Fire update

Wildland Fire Update for Tuesday, July 25, 2017

Twenty (20) new fires have been reported in the Northwest Territories since the last update bringing the total number of fires to 126, affecting 121,953 hectares. 57 fires have been declared out, 57 fires are being monitored for values protection, one fire is under control and 11 fires are out of control or being fought.

Fire danger

Fire danger today is high to extreme in the North Slave and South Slave Regions; moderate to high in the Dehcho Region and low in the Inuvik and Sahtu regions.

Inuvik Region

Twenty (20) fires have been reported to date in the Inuvik region affecting 6,666 hectares. Nineteen (19) of the fires have been declared out and one (1) fire is being monitored for values protection.

Dehcho Region

Fifteen (15) fires have been reported to date in the Deh Cho region affecting 1,375 hectares. Thirteen (13) have been called out and 2 are receiving limited action to protect values. Fire FS-015 approximately 50 kilometres northwest of Fort Simpson is receiving limited action to protect values in the area and being reassessed today. The fire is not posing a threat to the village of Fort Simpson.

South Slave Region

Thirty-four (34) fires have been reported to date in the South Slave region affecting 18,145 hectares. Seventeen (17) have been called out; ten (10) fires are being monitored and seven (7) are receiving limited action to protect values.

North Slave Region

Thirty-six (36) fires have been reported to date in the North Slave region affecting 35,879 hectares. Seventeen (17) fires are out; Seventeen (18) are being monitored for values protection and one (1) is under control. Six (6) of the fires are suspected person caused and are under investigation.

ZF-035 – Fire, located approximately 10 km east of Blatchford Lake, is approximately three (3) hectares in size. Crews have been mopping up and it is expected to be out today.
ZF-033 – Fire, located approximately 5 km northwest of Hamilton Bay in the east arm of Great Slave Lake, is approximately 200 hectares in size. ENR is currently assessing the fire and doing values protection in the area. 

Any southeast winds could blow smoke from these fires towards Yellowknife. Northwest winds could also push some smoke from fires near Wekweeti towards Yellowknife. You can visit to see where the smoke is coming from in your area.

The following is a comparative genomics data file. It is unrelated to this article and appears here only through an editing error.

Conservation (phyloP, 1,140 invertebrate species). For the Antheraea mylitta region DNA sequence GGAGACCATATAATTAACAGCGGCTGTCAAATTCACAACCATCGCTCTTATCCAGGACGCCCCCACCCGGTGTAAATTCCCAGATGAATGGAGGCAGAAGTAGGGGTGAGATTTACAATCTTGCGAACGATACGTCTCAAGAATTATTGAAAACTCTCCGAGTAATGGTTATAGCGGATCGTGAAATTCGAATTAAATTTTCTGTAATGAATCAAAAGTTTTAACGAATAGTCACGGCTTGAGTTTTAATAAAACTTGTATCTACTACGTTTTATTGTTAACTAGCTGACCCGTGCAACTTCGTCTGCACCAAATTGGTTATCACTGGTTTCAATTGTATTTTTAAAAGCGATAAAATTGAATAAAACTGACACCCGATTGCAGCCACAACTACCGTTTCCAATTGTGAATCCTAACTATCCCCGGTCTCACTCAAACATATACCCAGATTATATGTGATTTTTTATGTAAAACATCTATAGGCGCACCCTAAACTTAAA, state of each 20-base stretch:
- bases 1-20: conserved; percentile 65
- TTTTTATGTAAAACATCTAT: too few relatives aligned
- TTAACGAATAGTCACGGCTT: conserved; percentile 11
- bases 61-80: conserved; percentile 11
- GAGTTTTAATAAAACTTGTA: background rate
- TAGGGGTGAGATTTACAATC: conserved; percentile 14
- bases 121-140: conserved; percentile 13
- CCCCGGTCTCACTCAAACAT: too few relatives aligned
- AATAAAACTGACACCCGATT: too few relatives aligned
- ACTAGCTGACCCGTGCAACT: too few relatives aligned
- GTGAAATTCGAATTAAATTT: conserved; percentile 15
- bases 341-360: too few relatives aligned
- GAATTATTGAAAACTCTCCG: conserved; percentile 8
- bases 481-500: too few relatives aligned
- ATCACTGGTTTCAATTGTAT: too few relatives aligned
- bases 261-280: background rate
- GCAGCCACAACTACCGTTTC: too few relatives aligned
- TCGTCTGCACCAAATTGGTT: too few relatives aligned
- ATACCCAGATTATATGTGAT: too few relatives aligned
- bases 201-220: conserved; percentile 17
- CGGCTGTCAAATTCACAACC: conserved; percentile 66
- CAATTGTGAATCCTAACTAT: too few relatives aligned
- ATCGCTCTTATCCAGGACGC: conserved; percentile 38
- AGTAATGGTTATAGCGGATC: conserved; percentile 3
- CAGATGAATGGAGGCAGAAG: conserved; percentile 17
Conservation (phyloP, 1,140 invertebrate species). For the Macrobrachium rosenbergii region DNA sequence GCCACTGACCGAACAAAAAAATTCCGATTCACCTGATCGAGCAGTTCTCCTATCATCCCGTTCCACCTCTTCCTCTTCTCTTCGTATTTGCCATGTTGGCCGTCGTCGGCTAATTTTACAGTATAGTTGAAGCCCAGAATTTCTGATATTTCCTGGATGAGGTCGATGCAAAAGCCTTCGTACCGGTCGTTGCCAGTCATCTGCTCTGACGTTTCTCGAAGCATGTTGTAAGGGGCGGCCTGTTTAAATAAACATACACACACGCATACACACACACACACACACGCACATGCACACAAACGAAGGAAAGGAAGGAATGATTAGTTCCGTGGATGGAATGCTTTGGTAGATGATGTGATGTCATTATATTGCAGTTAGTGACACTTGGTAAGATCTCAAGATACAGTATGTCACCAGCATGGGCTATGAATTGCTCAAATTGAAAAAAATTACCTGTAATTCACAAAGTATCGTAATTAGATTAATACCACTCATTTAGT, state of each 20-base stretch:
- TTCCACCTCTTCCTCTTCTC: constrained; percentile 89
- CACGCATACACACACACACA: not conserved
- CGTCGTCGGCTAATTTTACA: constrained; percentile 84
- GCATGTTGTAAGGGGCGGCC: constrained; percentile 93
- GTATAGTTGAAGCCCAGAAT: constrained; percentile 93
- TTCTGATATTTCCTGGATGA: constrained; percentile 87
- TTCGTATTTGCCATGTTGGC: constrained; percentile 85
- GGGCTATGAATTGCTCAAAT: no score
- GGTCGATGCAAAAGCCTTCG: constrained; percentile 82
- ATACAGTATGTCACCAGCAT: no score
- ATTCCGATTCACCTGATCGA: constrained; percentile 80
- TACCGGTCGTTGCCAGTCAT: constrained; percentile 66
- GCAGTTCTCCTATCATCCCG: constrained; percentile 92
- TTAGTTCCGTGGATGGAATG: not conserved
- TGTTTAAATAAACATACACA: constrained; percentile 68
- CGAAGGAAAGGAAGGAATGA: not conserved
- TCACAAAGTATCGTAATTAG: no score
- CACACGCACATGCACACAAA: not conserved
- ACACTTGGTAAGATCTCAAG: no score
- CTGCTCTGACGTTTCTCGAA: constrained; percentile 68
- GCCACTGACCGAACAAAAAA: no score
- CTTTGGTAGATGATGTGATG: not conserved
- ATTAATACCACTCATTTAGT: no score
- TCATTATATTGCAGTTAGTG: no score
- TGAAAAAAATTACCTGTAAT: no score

Sahtu Region

Thirty (30) fires have been reported to date in the Sahtu region affecting 119,591 hectares. Four (4) of the fires have been declared out; twenty-four (24) are being monitored and four (4) are receiving limited action to protect values.

Smoke forecasts

Smoke forecasts for North America can be viewed at:


Travelers on the Dempster Highway are advised the road is now open but closures are possible if temperatures increase. Visit for updates on the current road conditions in the Yukon.

For more information

For more information, call Public Affairs and Communications - Wildland Fire Information at 867 445-5484 or email


Road conditions

For information on road conditions and closures, please check the Department of Transportation website, call DOT at 1-800-661-0750 or follow DOT on Twitter @GNWT_DOT

Fire bans and park closures

Information about fire bans and territorial park closures can be found on NWT Parks website.

Follow NWT Parks on Twitter at @NWTParks or Facebook at for updates.

For information on fire bans in the City of Yellowknife, visit

Use caution with fires

People are advised to use caution with campfires, if they are necessary for cooking or keeping warm. Please NO bonfires. Burn permits are required any fire other than cooking or warmth. Do not leave any fire UNATTENDED even if you are camping in a Territorial Park. Make sure your fire is completely out before you leave it. Soak the ashes, stir them and soak them again.

Do not let carelessness be the cause of a wildland fire.

Everyone's responsibility

The Government of the Northwest Territories advises property owners and communities to reduce their risk of loss from fire. Everyone has a responsibility to prevent and protect their homes, cabins and communities from the risk of wildland fires.


The FireSmart program offers residents the opportunity to reduce the risk to their property during a wildland fire. FireSmart homes, cabins and neighborhoods allow firefighters to concentrate on fighting the wildland fire, which ultimately protects more homes and lives. If you would like to find out more on how to become FireSmart, please contact your local community government, Environment and Natural Resources office or see FireSmart.